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Online study tips

Planning and time management

  • Structure your time. Try to act as if it’s a normal study day. Go to bed on time, get up on time, get dressed as usual and plan your day. 
     
  • Manage your time. Spend time thinking about your weekly schedule. Make sure you can achieve your learning goals and balance your time with other activities.
     
  • Set goals. Look at your study guide and set clear, achievable goals for the day. Make sure that you break your objectives into digestible, small steps. Be realistic and remember to allocate a suitable amount of time to planning your schedule.
     
  • Plan and take regular breaks. Spending a whole day interacting with people via your computer can be more intense than going from class to class. Don’t overdo it! Make sure to take regular breaks. Get some fresh air, take a walk, do some exercise and drink lots of water. Taking regular breaks also helps you process what you have learned and concentrate better. Use a tomato-timer (a web app based on the Pomodoro Technique) to help you focus on your studying while ensuring you take appropriate breaks. 
     
  • Stick to your plan. By making and sticking to a plan, you will work more productively and be able to relax better. If you find it difficult to stick to your plan, ask housemates or other people to help you. 

Your workspace

  • Create a quiet place to study at home. Only study in this designated place, not in bed or on the sofa. Make sure there are as few distractions as possible. Put your telephone elsewhere and ask housemates not to disturb you. 
     
  • Don’t have a suitable computer? In exceptional circumstances, you can borrow a laptop from the university for an assessment or a longer period of time.
     
  • Or reserve a study space at the university. If you don’t have a suitable place to study at home, you can reserve a study space in a university building. Spaces are limited and you can reserve one day in advance.
  • 'Arrive' early for online classes. Before your class commences, make sure you are able to attend. Check the instructions from your institution. Make sure you have the necessary technology and internet connection for the remote learning environment. Read about the IT facilities offered by the university and remember to always follow the advice on security and online study.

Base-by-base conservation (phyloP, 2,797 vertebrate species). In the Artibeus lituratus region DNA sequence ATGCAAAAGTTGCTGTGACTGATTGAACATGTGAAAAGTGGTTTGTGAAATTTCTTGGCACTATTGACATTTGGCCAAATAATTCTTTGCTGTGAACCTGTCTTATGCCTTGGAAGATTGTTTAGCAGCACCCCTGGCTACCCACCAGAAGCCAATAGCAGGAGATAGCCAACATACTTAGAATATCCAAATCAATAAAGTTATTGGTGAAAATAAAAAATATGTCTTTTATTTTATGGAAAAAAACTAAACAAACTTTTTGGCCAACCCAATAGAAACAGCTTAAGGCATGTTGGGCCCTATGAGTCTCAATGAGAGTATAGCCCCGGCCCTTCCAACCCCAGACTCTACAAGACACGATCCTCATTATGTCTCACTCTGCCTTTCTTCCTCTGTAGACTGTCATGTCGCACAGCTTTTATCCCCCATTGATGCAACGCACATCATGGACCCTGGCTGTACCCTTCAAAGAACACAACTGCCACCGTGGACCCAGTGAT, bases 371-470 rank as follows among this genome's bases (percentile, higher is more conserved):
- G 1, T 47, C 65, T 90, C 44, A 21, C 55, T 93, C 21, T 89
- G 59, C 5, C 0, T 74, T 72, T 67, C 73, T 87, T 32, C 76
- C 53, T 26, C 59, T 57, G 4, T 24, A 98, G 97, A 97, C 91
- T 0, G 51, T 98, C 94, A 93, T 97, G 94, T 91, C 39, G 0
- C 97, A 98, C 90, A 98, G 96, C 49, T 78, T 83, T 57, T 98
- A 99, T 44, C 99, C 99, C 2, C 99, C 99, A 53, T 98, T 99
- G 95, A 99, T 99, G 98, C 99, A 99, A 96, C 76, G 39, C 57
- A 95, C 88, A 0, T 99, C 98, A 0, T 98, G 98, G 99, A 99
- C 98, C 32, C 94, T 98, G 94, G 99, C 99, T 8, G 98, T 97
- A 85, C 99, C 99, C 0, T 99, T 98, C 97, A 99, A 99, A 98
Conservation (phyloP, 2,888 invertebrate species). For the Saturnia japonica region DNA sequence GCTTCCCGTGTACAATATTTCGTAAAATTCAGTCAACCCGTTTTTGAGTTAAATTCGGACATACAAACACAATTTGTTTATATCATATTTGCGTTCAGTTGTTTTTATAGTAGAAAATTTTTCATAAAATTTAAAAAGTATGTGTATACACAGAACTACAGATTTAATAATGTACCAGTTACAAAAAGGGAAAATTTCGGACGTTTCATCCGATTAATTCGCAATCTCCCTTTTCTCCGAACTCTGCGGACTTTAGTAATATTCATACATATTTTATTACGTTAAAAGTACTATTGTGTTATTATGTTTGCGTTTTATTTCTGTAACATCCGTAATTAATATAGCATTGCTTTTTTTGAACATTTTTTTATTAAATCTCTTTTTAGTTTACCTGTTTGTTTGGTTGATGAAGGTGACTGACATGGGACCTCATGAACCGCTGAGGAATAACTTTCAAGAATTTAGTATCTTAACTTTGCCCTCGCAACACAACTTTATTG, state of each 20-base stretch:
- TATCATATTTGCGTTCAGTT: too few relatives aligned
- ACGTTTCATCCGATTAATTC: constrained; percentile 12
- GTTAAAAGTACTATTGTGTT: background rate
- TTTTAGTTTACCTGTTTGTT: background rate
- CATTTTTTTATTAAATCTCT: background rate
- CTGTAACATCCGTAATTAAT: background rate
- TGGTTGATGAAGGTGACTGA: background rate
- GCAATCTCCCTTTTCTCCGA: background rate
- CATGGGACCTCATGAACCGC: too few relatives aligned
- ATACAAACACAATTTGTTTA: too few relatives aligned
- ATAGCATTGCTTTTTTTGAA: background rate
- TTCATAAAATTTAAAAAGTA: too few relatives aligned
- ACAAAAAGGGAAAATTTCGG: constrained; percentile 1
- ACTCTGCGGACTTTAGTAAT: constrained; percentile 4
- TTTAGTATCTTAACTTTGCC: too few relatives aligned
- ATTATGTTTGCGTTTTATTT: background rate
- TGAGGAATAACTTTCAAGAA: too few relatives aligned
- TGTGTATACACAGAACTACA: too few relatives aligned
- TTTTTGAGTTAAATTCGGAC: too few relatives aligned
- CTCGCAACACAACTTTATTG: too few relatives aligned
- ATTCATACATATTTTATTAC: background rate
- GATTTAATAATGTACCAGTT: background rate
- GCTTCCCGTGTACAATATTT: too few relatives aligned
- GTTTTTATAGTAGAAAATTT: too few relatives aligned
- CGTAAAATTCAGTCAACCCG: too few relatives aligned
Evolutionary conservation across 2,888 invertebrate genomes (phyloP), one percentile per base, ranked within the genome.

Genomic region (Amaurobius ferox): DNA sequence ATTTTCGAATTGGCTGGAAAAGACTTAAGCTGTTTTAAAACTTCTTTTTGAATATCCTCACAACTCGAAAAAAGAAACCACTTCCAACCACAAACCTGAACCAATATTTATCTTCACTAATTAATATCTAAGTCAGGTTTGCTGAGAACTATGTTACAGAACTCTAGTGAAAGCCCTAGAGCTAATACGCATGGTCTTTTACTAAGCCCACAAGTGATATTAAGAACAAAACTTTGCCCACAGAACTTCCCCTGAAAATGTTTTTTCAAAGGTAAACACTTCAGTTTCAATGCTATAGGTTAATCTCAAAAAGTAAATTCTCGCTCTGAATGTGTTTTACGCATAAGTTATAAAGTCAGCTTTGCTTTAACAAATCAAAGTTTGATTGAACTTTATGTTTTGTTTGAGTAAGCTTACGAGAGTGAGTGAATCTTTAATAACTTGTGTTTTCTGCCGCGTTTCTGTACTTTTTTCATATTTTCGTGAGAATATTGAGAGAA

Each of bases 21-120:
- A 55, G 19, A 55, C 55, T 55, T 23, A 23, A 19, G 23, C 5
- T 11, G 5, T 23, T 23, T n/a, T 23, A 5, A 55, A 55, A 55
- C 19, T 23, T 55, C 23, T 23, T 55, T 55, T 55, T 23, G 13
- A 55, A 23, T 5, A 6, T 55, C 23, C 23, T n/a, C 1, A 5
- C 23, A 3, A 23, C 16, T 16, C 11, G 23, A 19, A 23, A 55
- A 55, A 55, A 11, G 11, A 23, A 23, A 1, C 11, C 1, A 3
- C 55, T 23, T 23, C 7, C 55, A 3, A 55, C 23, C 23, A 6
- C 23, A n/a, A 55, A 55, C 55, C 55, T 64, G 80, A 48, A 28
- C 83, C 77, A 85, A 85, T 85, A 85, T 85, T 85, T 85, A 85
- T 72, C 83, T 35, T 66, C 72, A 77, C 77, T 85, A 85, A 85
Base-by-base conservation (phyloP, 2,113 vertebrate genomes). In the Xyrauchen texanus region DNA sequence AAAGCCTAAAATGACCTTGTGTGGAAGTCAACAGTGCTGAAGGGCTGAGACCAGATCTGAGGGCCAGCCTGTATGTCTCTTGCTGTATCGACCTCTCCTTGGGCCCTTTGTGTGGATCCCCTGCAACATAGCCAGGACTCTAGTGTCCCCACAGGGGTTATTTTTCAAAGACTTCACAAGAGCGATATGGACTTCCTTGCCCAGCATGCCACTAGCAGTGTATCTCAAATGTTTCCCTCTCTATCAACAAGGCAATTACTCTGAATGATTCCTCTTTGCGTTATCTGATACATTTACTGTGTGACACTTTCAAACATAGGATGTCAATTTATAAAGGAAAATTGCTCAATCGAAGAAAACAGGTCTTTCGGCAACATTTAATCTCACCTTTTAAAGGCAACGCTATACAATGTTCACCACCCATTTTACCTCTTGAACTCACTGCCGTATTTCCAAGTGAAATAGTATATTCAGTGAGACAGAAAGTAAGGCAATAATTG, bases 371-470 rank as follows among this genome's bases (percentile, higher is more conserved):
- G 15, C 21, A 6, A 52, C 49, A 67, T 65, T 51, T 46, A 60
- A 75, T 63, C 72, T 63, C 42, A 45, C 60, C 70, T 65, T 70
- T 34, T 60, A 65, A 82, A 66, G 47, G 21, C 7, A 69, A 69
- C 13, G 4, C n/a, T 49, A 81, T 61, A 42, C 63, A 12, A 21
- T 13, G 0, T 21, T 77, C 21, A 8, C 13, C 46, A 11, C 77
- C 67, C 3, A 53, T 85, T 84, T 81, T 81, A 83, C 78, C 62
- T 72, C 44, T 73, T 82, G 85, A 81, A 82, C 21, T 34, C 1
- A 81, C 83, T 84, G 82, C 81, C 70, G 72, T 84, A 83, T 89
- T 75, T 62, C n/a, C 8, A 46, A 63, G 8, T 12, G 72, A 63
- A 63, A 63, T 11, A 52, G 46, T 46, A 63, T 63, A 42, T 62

• Be flexible. Switching to remote learning might be a new experience for both you and your lecturer. Remain flexible and understanding towards the teacher and other students.
     
  • Actively participate. Participating in remote lectures can be more challenging. Make sure to pay extra attention and involve yourself as much as possible. Don’t hesitate to ask questions. It’s likely your fellow students require similar guidance.
     
  • Take notes. Just like in traditional classes, taking comprehensive notes means better knowledge retention. The online format provides other note-taking options by allowing you to access recordings of lectures or take screenshots. Re-assess how you take notes and whether online classes provide new opportunities to record what you have learned.
     
  • Collaborate. Many online learning platforms have profile features that allow you to introduce yourself to your classmates. Use this opportunity to get to know who you are studying with. Engage in discussions via chat and forum functions. E-learning platforms have numerous ways to collaborate - take advantage of them to discuss class topics and feel part of a community.
     
  • Keep calm and carry on. We all have different attention spans. New “classroom” environments and ways of learning might affect your focus. If your mind wanders, think about what you can do to help you stay focused. Consider eating healthy snacks or changing your study environment.
     
  • Consolidate and reflect. Once the class is over, make sure you have taken everything in. Try summarising what you have learned. If there are any gaps, do further research or contact your lecturer or peers. Plan time to reflect on how your studying went on a weekly basis. What worked well for you? What would you like to do differently next week? Reflecting upon your successes and challenges will improve your ability to learn.
  • Study-related problems: talk to your study adviser if studying from home isn’t going well and you fear you might be falling behind.
     
  • First-year students: ask your mentor or tutor for study-related advice and tips.
     
  • Students with a disability: If you are experiencing problems with studying from home or following online courses, contact Fenestra Disability Centre
     
  • Study skills course: the Faculty of Social and Behavioural Sciences offers an online study skills course that covers general study skills. Students from all faculties are welcome to follow the course for free.

How to succeed in your online classes

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